By: Tom Joyce
Coral Springs native Kevin Chapman built himself as a serviceable left-handed pitcher for the Houston Astros over the past four seasons. Prior to this season, however, his career moved in a different direction.
Chapman, a resident of Coral Springs his whole life, graduated from Westminster Academy in 2006 and was selected in the 42nd round of the MLB draft out of high school but did not sign, however, ended up signing when he was picked in the 4th round of the 2010 MLB draft out of the University of Florida.
Placed on waivers during Spring Training, giving every team a chance to claim him before the Astros had a chance to send him to the minor leagues, it seemed at the time, as though he would start the year for their Triple-A affiliate, but the Atlanta Braves, coming off three straight losing seasons and are working on rebuilding their roster, had another idea.
Since priority in waiver claims is given to the teams with the worst records first and the best records last, the Braves pounced on the opportunity to add Chapman, claiming him the day after the Astros made the move.
For the rest of the spring, Chapman competed for a job in the Braves bullpen. While they ultimately did not end up carrying as many relievers as expected, he is settling in with the organization and their Triple-A affiliate, the Gwinnett Braves.
“It’s a good time. It’s just part of the game, moving from organization to organization,” Chapman said. “You’ve just roll with the punches and keep going forward.”
In the past, Chapman, who was initially drafted by the Kansas City Royals, had also been moved; prior to the 2012 season, he was put in a trade package and shipped to Houston in exchange for outfielder Jason Bourgeois and catcher Humberto Quintero, both of whom were big leaguers at the time. Since this year is not the first time he has had to adjust to a new organization, Chapman understands the business aspect of baseball and was not shocked by the Braves waiver claim this season.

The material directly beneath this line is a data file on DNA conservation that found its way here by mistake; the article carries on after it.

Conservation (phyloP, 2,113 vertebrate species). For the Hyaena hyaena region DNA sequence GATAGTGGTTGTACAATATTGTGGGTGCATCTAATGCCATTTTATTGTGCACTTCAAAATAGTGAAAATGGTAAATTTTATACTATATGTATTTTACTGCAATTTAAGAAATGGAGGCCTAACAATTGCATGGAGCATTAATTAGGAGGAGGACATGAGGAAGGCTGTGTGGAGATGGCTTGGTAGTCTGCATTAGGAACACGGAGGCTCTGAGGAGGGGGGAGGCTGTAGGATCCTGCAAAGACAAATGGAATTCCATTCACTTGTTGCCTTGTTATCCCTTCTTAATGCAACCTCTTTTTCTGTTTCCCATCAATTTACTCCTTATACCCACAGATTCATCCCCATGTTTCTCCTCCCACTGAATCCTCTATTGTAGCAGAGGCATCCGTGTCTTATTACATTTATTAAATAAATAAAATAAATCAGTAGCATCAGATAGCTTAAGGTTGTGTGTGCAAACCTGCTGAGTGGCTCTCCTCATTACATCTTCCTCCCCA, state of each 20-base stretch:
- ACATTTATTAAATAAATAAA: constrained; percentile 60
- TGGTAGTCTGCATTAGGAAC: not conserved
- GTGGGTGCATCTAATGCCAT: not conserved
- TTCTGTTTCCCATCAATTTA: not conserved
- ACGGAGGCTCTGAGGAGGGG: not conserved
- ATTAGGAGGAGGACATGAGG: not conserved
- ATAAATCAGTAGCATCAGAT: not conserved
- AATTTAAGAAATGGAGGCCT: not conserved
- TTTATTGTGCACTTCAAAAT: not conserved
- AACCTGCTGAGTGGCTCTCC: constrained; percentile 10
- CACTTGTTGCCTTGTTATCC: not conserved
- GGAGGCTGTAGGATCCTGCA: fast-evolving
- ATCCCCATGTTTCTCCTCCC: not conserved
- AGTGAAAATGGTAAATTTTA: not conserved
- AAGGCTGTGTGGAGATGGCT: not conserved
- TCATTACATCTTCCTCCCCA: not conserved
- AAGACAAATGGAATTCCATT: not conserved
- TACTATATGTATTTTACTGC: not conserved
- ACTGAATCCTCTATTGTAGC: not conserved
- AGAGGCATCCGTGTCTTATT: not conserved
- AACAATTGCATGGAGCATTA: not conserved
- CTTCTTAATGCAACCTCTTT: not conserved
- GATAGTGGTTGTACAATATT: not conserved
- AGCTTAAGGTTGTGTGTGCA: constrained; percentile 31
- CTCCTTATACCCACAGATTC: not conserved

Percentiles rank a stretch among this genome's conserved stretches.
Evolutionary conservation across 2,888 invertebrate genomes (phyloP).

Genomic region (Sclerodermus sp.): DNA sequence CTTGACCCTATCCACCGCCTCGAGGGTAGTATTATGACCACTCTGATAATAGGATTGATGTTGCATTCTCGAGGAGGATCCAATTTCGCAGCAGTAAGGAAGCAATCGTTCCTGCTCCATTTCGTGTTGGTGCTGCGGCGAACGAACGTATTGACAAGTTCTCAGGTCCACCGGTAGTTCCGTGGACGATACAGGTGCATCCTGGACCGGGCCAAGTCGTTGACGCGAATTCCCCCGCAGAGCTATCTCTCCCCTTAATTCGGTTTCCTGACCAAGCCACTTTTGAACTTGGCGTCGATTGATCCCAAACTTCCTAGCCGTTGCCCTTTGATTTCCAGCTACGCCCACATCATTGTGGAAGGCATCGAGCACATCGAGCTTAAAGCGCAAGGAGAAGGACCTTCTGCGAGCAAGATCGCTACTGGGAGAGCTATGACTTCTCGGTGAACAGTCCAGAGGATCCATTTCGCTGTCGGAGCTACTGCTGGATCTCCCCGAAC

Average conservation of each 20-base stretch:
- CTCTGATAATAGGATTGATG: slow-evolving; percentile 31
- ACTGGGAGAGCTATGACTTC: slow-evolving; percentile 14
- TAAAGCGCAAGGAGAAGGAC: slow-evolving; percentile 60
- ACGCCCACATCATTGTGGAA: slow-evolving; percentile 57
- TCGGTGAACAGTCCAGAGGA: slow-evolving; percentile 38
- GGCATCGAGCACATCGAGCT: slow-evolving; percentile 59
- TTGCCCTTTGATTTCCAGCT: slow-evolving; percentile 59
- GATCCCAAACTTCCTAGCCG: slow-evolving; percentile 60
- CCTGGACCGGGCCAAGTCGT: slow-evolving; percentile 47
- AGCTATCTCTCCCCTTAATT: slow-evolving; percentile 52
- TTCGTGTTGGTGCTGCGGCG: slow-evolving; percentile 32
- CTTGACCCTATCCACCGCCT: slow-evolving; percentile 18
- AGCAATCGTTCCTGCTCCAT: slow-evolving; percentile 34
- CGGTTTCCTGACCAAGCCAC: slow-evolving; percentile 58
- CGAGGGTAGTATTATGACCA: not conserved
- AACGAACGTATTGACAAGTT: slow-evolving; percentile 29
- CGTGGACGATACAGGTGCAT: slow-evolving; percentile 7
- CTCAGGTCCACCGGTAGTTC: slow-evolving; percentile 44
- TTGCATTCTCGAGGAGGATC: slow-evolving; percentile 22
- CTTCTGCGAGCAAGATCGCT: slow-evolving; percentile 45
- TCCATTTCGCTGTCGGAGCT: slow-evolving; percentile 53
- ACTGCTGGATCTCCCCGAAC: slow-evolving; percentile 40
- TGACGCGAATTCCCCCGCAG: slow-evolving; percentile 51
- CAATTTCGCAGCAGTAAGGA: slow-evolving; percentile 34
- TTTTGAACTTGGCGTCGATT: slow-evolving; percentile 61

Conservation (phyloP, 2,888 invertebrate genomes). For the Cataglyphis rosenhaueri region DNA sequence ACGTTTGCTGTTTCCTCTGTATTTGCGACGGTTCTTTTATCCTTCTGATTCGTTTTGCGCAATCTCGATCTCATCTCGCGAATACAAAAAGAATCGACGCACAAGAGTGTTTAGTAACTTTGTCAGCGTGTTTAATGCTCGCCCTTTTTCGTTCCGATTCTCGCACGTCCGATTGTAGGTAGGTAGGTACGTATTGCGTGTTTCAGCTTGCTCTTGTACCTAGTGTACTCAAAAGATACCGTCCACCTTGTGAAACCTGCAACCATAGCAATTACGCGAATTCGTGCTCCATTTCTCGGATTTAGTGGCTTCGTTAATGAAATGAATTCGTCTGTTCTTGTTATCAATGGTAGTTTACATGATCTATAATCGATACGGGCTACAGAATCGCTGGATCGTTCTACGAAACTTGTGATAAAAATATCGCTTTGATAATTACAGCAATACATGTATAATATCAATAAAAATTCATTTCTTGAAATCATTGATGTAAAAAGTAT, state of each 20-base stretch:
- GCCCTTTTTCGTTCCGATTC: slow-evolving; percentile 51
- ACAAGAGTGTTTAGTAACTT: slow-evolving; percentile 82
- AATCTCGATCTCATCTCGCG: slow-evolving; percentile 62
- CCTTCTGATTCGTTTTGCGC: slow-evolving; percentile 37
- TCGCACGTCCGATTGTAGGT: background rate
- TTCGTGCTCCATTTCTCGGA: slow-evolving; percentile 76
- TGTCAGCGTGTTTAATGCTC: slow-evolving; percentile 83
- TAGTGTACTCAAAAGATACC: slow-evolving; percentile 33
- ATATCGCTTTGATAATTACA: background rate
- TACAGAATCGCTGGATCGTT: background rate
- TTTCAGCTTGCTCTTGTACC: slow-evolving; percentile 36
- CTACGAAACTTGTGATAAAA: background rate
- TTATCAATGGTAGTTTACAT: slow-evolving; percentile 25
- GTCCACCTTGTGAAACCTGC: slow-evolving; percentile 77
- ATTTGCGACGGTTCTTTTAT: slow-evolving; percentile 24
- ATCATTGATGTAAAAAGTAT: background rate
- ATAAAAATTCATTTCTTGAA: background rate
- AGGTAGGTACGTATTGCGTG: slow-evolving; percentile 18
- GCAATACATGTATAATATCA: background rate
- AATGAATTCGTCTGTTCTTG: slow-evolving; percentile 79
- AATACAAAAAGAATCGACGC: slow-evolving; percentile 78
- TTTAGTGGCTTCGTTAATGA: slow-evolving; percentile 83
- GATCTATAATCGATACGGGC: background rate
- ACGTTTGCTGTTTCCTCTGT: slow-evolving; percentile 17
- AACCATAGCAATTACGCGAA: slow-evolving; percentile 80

“It’s just part of the game,” he said. “You don’t really have any stability. You could be traded at any point, so it’s whatever and you’ve got to be prepared for anything.”
In parts of four MLB seasons with the Astros, Chapman went 3-1 with a 4.09 ERA in 58 innings while striking out 48 batters in 55 innings. Albeit he is no longer a part of their system, Chapman looks back on his time with the Astros fondly.
“I’m thankful to that organization for a lot of things,” he said. “That’s where I got my first call-up and that’s pretty special. I learned a few things and met a lot of cool people. They’re big into the analytics over there and I got a little taste of that. I’m taking the positives from there and using them now.”
As he mentioned, many teams in recent years have put an emphasis on metrics and analytics when it comes to scouting, player development, and player performance. At times, advanced stats and pitching tendencies tracked by teams can help a player see what they are doing right and what could use work. Chapman said he picked up the habit of occasionally using analytics software and websites in hopes of improving his performance.
“It depends,” he said. “I don’t really use it as a staple but from time-to-time, if I’m struggling or if something is glaring, there’s certain things you can use quicker than just waiting and seeing what happens.”
Naturally, Chapman throws from a low three-quarter arm slot and while it would not be considered a sidearm motion, it does help him win battles against left-handed hitters–hence why they own a subpar .687 OPS (on-base percentage plus slugging percentage) at the big league level.
“Left on left is tough for the hitter, so I’ve got the advantage there,” he said. “You’ve just got to mix up your pitches and keep them guessing.”
Certainly, being tough on left-handed batters is something that could help Chapman make it back up to the majors. The 29-year-old, who has allowed nine runs in 9 ⅓ innings this season, might not be off to his best start, but he acknowledged that his MLB experience could help him earn a potential call-up in the future.
“When you’ve been around it, you know what it takes to get there,” he said. “You’ve just got to get on a run. It takes a month or two of good consistent success – and then you never know what might happen.”